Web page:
Act’s new deputy leader’s claim that Labour’s support for families could “extend the misery of child poverty and even child abuse” is ill informed and offensive, says Labour’s Deputy Leader Jacinda Ardern. ...
    7 days ago
  • Canterbury hatchet job a disgrace
    The Government’s glib acceptance of advice that the Canterbury District Health Board doesn’t need more money is a hatchet job and a disgrace, says Labour’s Health Spokesperson David Clark. “To claim that the DHB was using tactics to leverage more ...
    7 days ago
  • Quality for Kiwi kids at ECE
    After more than a decade of rapid growth in the number of children participating in Early Childhood Education (ECE), it’s time to take stock and map out a clear plan for the future, says Labour’s Education spokesperson Chris Hipkins. ...
    7 days ago
  • Labour to boost ECE quality
    Labour will ensure kids get the best start in life by boosting funding for Early Childhood Centres to employ 100 per cent qualified and registered teachers, says Leader of the Opposition Andrew Little. ...
    7 days ago
  • Labour will stump up a million dollars for Maniototo Hospital
    A Labour led Government will make a million dollars available to rebuild the Maniototo Base hospital in Ranfurly, says the Leader of the Opposition Andrew Little.  “This will be a much needed boost for a long overdue rebuild that has ...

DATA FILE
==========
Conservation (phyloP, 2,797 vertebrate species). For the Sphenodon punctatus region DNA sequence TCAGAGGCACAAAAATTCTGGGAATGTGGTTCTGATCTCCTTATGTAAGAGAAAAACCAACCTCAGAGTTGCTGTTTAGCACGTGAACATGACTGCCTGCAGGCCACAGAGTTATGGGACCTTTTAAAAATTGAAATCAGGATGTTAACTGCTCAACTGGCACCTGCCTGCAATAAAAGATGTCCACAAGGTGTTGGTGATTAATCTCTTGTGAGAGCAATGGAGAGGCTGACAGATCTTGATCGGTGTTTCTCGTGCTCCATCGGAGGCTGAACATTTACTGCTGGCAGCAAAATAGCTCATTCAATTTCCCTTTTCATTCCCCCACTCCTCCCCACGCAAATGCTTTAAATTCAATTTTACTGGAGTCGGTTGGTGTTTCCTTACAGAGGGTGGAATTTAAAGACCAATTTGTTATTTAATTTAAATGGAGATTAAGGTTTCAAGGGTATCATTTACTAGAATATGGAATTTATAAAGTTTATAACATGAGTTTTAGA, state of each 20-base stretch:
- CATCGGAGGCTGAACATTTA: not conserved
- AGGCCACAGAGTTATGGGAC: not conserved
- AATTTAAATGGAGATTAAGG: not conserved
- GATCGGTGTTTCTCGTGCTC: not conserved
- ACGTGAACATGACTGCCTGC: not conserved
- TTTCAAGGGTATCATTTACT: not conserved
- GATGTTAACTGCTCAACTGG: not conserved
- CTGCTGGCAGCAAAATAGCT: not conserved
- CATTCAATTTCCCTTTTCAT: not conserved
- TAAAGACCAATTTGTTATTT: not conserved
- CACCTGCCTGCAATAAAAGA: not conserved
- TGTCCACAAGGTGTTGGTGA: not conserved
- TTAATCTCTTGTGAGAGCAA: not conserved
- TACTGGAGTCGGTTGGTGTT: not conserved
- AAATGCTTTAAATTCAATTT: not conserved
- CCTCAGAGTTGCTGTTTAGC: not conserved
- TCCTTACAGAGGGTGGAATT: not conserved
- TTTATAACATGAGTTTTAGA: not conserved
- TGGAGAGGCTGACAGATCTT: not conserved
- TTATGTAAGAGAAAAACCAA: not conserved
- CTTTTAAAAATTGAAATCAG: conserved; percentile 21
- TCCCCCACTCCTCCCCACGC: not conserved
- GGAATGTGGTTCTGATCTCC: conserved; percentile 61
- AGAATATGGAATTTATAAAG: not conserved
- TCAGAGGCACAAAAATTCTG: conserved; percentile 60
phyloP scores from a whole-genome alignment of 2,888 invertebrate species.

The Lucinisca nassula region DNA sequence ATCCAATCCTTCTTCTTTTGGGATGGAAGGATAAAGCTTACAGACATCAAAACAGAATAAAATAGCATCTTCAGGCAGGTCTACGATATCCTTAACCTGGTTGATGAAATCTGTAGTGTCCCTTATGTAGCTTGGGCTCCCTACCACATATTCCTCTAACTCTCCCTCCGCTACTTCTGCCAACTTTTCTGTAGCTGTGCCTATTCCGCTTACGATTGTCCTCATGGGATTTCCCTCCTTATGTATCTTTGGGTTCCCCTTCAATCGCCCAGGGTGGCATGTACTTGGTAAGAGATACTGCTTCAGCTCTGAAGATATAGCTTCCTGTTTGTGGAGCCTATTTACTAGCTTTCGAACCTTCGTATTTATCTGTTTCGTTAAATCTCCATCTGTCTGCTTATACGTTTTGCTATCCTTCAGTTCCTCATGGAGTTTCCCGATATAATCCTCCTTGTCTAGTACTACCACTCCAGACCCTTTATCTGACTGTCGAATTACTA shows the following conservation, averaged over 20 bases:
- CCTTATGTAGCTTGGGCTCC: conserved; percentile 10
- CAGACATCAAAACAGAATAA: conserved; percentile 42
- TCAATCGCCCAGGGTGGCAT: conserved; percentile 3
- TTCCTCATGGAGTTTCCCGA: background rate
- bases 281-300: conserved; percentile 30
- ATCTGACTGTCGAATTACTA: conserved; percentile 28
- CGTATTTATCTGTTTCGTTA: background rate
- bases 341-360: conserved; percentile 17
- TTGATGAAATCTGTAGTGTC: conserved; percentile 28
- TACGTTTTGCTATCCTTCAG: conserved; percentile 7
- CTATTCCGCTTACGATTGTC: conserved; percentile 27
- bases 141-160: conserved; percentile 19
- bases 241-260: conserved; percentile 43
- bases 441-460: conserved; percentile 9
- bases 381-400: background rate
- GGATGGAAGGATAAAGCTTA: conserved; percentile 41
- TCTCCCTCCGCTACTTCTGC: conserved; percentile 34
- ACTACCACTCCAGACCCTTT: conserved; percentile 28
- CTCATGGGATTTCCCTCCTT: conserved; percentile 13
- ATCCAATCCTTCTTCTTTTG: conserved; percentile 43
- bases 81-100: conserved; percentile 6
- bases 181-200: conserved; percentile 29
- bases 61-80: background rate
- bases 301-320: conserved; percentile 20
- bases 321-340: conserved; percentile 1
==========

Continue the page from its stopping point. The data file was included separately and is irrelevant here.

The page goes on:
7 days ago
  • No vision for the West Coast
    The West Coast welcomes any Government investment in our region but the lack of any real alternative vision for the West Coast’s economy is disappointing, says Damien O’Connor Labour’s West Coast-Tasman MP.  “The establishment of a Mining Research Unit will ...
    1 week ago
  • National’s youth work scheme too little too late
    After nine years, National’s belated attempt to provide work opportunities for unemployed youth should be seen for what it is, a half-hearted, election gimmick from a party that’s ignored the problem till now, says Leader of the Opposition Andrew Little. ...
    1 week ago
  • Kiwis won’t fall for Joyce’s spin
    Steven Joyce’s embarrassingly obvious spin on Labour’s Families Package won’t fool anyone, says Labour’s Finance spokesperson Grant Robertson. ...
    1 week ago
  • Labour prioritises families and public services
    Labour’s Families Package delivers a bigger income boost to more than 70 per cent of families with children than Budget 2017. By not spending $1.5 billion a year on tax cuts, Labour is able to do more for lower and ...
    1 week ago
  • Kiwis can’t sleep in your ghost houses, Nick
    The Government’s housing infrastructure announcement is another Nick Smith special – over-promising with no detail on delivery, says Labour’s Housing spokesperson Phil Twyford. ...
    1 week ago
  • Labour helps older New Zealanders and low income families with winter heating bills
    Labour will further boost its commitment to warm, healthy housing with a Winter Energy Payment for superannuitants and people receiving main benefits, says Leader of the Opposition Andrew Little. “Everyone deserves a warm, healthy home to live in. But that’s ...
    2 weeks ago
  • National must rule out retrospective override for Ruataniwha